A graduate student named Stan becomes the manager of an apartment complex which is quite uncommon. The tenants are all quite eccentric and uncommon characters, and the place is quite run ... See full summary »
In this remake of the classic 50s SF tale, a boy tries to stop an invasion of his town by aliens who take over the the minds of his parents, his least-liked schoolteacher and other ... See full summary »
A psychotic redneck who owns a dilapidated hotel in rural East Texas kills various people who upset him or his business, and he feeds their bodies to a large crocodile that he keeps as a pet in the swamp beside his hotel.
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Convinced that her father's death was not accidental, a beautiful girl decides to investigate to find out the truth, aided by her boyfriend. Her sleuthing draws her to a local mortuary, where many secrets will be revealed.
Mary Beth McDonough,
The widow Leslie Doyle has just lost her husband and moves with her teenage son Jonathan and her young daughter Jamie to a mortuary in a small town in California that she has bought with the intention of starting a new business, practicing her knowledge as mortician. When they arrive, Leslie realizes that she was lured by the former owner, Elliot, and that the decrepit Fowler Brothers Funeral Home was completely abandoned and with problem with the septic sewer. While Leslie tries to improve and clean the place and start embalming corpses, Jonathan is informed about the legend of Bobby Fowler, the deformed son of the Fowlers. Meanwhile a weird substance attacks people, transforming them in zombies. Written by
Claudio Carvalho, Rio de Janeiro, Brazil
The quote carved on the vault's door, "That is not dead which can eternal lie, and with strange eons even death may die", is from H.P. Lovecraft's short story "The Call of Cthulhu" and "The Nameless City". It is supposedly a couplet by Abdul Alhazarred, fictional author of the Necronomicon. See more »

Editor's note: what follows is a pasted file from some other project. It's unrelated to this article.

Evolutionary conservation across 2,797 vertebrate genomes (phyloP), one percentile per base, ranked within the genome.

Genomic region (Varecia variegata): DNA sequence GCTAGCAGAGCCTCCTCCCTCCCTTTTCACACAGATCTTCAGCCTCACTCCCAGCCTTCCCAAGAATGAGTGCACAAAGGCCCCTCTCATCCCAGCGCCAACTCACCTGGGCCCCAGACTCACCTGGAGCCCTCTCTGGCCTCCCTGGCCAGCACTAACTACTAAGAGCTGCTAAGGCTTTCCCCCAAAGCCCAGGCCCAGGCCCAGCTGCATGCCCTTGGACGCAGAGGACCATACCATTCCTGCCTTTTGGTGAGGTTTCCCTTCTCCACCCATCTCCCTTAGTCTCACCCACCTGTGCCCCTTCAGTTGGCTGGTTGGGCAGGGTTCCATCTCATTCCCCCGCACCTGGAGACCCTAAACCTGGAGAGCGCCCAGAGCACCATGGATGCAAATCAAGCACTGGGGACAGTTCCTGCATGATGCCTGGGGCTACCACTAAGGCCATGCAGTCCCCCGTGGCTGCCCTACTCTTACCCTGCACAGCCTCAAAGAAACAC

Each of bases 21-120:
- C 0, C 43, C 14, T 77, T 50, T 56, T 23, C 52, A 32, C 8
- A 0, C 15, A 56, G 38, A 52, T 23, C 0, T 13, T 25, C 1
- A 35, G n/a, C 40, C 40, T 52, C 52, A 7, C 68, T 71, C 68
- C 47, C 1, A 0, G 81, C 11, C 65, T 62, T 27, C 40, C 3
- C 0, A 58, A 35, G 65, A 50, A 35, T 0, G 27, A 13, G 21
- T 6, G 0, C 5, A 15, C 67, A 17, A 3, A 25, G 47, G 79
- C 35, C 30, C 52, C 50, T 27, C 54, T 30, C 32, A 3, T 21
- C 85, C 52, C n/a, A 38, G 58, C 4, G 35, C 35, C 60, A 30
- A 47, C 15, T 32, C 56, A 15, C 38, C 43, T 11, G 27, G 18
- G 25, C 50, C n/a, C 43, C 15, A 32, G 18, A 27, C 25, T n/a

The embalming fluid in the tank Denise is using is green. Embalming fluid is never green; it is typically either clear, pink, orange, purple, or red. See more »
[after escaping the tunnels]
Tina, how long were you down there?
How long were you down there?
Get off of me!
Oh my god, she's been in the tunnels! With Cal and Sara.
How long were you down there, Tina?
I don't know! But I did stay away from them, ok?
Did they puke on you?
Don't even go there!
See more »
In 1974, Tobe Hooper struck lucky with the low budget horror 'The Texas Chainsaw Massacre'. This has lead to the director getting himself on many a list of horror fans' favourite directors - but for me, he was only ever really average and his filmography since his debut does nothing but prove that. Mortuary only serves in proving it further, as while my opinion of the film isn't quite as low as the average review; it's clear that this is a terrible movie and certainly not the work of a director with as much experience in the genre as Tobe Hooper. The basic plot sees a mother, her son and her daughter go to live in an old funeral home so the mother can take up a position as the town mortician (despite having no experience in such a job). This base leads to a whole load of other plots that spring from it. For a start, we've got the son's developing friendship with some of the locals, the story of the deformed boy who lives in the bowels of the funeral home, and also some strange fungus that attacks people and turns them into zombies...
It's clear that this is not going to be any good right from the word go, but in fairness to it; the first half of the movie actually isn't all that bad. There's nothing special about it, but Hooper introduces his characters well and sets the scene for the horror. It's not long, however, before the film descends into complete messy stupidity and by then it's better to sit back and laugh at the proceedings. Hooper has got his cast all wrong here too. I don't want to sound mean, but a film like this really needs a pretty lead actress to keep concentration up, and Denise Crosby doesn't really suit that role; and also fails to put any effort into her performance. The son character is obviously meant to be cool, but Dan Byrd is too dorky to carry it off and the fact that he's so young looking doesn't give him any credibility. Child actress Stephanie Patton is not bad (the best performer of the three central ones), and Alexandra Adi is the best thing about the film. Despite all its flaws; Mortuary is at least not completely boring, there are a few amusing moments (mostly for the wrong reasons) and certain set pieces work well. But this is not the work of a 'master' and in that respect it is disappointing.
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